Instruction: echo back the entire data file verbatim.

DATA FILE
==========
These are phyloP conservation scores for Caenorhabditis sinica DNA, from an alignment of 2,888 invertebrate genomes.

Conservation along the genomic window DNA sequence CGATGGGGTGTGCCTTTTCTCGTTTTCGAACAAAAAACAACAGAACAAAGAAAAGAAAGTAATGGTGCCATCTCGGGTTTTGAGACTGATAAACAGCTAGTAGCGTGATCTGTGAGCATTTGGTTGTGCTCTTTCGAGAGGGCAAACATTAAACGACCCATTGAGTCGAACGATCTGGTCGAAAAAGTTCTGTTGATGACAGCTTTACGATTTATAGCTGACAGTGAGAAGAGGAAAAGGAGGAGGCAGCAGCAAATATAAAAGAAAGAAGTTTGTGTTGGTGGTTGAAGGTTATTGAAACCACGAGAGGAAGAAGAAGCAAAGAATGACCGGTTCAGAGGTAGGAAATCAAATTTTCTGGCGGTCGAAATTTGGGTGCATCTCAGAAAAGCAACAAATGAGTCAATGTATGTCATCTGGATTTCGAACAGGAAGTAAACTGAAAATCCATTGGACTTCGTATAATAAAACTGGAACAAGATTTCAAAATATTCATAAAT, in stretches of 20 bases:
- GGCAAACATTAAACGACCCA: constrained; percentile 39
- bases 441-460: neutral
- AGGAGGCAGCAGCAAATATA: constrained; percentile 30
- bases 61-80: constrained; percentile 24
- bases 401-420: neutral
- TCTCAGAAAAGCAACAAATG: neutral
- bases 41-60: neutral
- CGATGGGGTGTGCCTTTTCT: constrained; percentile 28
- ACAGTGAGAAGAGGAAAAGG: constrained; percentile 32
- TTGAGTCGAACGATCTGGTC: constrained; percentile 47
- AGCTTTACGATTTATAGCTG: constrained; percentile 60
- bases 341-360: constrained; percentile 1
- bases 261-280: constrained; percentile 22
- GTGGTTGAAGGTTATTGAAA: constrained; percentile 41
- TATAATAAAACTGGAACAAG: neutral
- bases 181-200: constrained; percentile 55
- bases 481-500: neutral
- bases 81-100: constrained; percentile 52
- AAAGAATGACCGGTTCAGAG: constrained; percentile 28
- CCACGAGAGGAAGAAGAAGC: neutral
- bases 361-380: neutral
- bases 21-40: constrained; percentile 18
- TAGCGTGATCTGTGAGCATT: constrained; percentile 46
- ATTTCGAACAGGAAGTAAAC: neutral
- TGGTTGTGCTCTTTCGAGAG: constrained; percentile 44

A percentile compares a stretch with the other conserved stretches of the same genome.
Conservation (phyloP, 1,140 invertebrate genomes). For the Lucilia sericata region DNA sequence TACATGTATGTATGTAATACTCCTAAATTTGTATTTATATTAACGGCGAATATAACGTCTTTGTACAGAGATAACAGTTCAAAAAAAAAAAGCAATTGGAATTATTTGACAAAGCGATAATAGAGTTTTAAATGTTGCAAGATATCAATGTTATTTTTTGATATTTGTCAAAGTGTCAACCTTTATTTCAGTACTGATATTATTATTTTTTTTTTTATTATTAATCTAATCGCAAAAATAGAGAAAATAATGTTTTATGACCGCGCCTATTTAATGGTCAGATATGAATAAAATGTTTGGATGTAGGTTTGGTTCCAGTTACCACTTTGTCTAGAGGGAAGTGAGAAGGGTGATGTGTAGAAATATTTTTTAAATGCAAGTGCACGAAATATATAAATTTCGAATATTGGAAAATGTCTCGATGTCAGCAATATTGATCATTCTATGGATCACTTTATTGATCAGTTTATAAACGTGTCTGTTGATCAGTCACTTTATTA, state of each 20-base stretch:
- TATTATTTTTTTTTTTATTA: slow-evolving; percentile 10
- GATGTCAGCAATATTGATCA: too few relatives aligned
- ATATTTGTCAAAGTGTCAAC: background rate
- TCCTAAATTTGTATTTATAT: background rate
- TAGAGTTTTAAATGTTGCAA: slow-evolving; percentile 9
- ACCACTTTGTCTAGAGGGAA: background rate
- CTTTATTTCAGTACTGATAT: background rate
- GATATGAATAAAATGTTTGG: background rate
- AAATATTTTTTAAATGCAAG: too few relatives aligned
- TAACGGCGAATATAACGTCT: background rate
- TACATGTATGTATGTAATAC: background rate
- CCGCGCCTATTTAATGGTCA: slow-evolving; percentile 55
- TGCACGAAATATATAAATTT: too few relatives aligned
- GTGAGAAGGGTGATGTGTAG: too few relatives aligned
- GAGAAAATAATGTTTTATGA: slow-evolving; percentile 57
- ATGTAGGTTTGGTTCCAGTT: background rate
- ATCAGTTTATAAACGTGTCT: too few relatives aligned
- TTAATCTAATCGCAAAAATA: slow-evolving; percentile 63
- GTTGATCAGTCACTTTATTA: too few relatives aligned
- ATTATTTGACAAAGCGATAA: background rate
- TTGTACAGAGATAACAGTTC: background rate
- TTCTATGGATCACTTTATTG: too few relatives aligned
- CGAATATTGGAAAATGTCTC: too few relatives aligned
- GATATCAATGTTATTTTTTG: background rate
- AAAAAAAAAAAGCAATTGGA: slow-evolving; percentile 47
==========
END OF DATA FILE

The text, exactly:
These are phyloP conservation scores for Caenorhabditis sinica DNA, from an alignment of 2,888 invertebrate genomes.

Conservation along the genomic window DNA sequence CGATGGGGTGTGCCTTTTCTCGTTTTCGAACAAAAAACAACAGAACAAAGAAAAGAAAGTAATGGTGCCATCTCGGGTTTTGAGACTGATAAACAGCTAGTAGCGTGATCTGTGAGCATTTGGTTGTGCTCTTTCGAGAGGGCAAACATTAAACGACCCATTGAGTCGAACGATCTGGTCGAAAAAGTTCTGTTGATGACAGCTTTACGATTTATAGCTGACAGTGAGAAGAGGAAAAGGAGGAGGCAGCAGCAAATATAAAAGAAAGAAGTTTGTGTTGGTGGTTGAAGGTTATTGAAACCACGAGAGGAAGAAGAAGCAAAGAATGACCGGTTCAGAGGTAGGAAATCAAATTTTCTGGCGGTCGAAATTTGGGTGCATCTCAGAAAAGCAACAAATGAGTCAATGTATGTCATCTGGATTTCGAACAGGAAGTAAACTGAAAATCCATTGGACTTCGTATAATAAAACTGGAACAAGATTTCAAAATATTCATAAAT, in stretches of 20 bases:
- GGCAAACATTAAACGACCCA: constrained; percentile 39
- bases 441-460: neutral
- AGGAGGCAGCAGCAAATATA: constrained; percentile 30
- bases 61-80: constrained; percentile 24
- bases 401-420: neutral
- TCTCAGAAAAGCAACAAATG: neutral
- bases 41-60: neutral
- CGATGGGGTGTGCCTTTTCT: constrained; percentile 28
- ACAGTGAGAAGAGGAAAAGG: constrained; percentile 32
- TTGAGTCGAACGATCTGGTC: constrained; percentile 47
- AGCTTTACGATTTATAGCTG: constrained; percentile 60
- bases 341-360: constrained; percentile 1
- bases 261-280: constrained; percentile 22
- GTGGTTGAAGGTTATTGAAA: constrained; percentile 41
- TATAATAAAACTGGAACAAG: neutral
- bases 181-200: constrained; percentile 55
- bases 481-500: neutral
- bases 81-100: constrained; percentile 52
- AAAGAATGACCGGTTCAGAG: constrained; percentile 28
- CCACGAGAGGAAGAAGAAGC: neutral
- bases 361-380: neutral
- bases 21-40: constrained; percentile 18
- TAGCGTGATCTGTGAGCATT: constrained; percentile 46
- ATTTCGAACAGGAAGTAAAC: neutral
- TGGTTGTGCTCTTTCGAGAG: constrained; percentile 44

A percentile compares a stretch with the other conserved stretches of the same genome.
Conservation (phyloP, 1,140 invertebrate genomes). For the Lucilia sericata region DNA sequence TACATGTATGTATGTAATACTCCTAAATTTGTATTTATATTAACGGCGAATATAACGTCTTTGTACAGAGATAACAGTTCAAAAAAAAAAAGCAATTGGAATTATTTGACAAAGCGATAATAGAGTTTTAAATGTTGCAAGATATCAATGTTATTTTTTGATATTTGTCAAAGTGTCAACCTTTATTTCAGTACTGATATTATTATTTTTTTTTTTATTATTAATCTAATCGCAAAAATAGAGAAAATAATGTTTTATGACCGCGCCTATTTAATGGTCAGATATGAATAAAATGTTTGGATGTAGGTTTGGTTCCAGTTACCACTTTGTCTAGAGGGAAGTGAGAAGGGTGATGTGTAGAAATATTTTTTAAATGCAAGTGCACGAAATATATAAATTTCGAATATTGGAAAATGTCTCGATGTCAGCAATATTGATCATTCTATGGATCACTTTATTGATCAGTTTATAAACGTGTCTGTTGATCAGTCACTTTATTA, state of each 20-base stretch:
- TATTATTTTTTTTTTTATTA: slow-evolving; percentile 10
- GATGTCAGCAATATTGATCA: too few relatives aligned
- ATATTTGTCAAAGTGTCAAC: background rate
- TCCTAAATTTGTATTTATAT: background rate
- TAGAGTTTTAAATGTTGCAA: slow-evolving; percentile 9
- ACCACTTTGTCTAGAGGGAA: background rate
- CTTTATTTCAGTACTGATAT: background rate
- GATATGAATAAAATGTTTGG: background rate
- AAATATTTTTTAAATGCAAG: too few relatives aligned
- TAACGGCGAATATAACGTCT: background rate
- TACATGTATGTATGTAATAC: background rate
- CCGCGCCTATTTAATGGTCA: slow-evolving; percentile 55
- TGCACGAAATATATAAATTT: too few relatives aligned
- GTGAGAAGGGTGATGTGTAG: too few relatives aligned
- GAGAAAATAATGTTTTATGA: slow-evolving; percentile 57
- ATGTAGGTTTGGTTCCAGTT: background rate
- ATCAGTTTATAAACGTGTCT: too few relatives aligned
- TTAATCTAATCGCAAAAATA: slow-evolving; percentile 63
- GTTGATCAGTCACTTTATTA: too few relatives aligned
- ATTATTTGACAAAGCGATAA: background rate
- TTGTACAGAGATAACAGTTC: background rate
- TTCTATGGATCACTTTATTG: too few relatives aligned
- CGAATATTGGAAAATGTCTC: too few relatives aligned
- GATATCAATGTTATTTTTTG: background rate
- AAAAAAAAAAAGCAATTGGA: slow-evolving; percentile 47